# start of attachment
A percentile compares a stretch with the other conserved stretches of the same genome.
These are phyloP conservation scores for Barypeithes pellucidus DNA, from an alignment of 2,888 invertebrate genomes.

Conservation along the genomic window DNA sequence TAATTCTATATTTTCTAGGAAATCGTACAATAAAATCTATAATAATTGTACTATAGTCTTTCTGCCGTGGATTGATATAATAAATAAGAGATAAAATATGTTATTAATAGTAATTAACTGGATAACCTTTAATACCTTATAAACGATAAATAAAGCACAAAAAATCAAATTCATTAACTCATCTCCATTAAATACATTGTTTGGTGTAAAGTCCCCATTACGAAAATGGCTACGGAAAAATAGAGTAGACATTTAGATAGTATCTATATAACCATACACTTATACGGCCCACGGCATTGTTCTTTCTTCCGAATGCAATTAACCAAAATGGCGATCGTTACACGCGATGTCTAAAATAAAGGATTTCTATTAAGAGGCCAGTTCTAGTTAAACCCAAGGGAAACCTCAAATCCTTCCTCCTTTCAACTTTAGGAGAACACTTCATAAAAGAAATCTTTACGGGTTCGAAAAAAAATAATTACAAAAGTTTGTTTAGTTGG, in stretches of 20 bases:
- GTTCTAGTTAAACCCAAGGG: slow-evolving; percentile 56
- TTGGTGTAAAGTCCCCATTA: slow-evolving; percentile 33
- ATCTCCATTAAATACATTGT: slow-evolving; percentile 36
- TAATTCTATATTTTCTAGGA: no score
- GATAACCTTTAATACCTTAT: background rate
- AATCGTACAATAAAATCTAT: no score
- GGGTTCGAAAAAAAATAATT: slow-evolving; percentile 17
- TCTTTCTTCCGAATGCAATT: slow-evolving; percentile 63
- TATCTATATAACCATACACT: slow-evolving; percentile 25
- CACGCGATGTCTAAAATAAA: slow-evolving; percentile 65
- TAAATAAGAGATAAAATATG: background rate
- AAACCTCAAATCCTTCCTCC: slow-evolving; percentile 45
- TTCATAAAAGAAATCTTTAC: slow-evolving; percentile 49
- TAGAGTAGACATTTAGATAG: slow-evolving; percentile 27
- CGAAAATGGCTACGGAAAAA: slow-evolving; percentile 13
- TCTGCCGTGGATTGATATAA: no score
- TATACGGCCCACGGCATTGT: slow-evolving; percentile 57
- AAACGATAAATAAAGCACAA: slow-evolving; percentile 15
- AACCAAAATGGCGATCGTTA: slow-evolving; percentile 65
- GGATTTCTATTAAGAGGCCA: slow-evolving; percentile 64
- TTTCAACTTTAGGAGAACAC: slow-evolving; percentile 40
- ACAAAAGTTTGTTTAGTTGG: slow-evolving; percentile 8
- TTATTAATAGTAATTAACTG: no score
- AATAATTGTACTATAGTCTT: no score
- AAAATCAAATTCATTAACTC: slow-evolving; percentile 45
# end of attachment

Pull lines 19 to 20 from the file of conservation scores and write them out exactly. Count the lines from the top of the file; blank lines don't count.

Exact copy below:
- TCTGCCGTGGATTGATATAA: no score
- TATACGGCCCACGGCATTGT: slow-evolving; percentile 57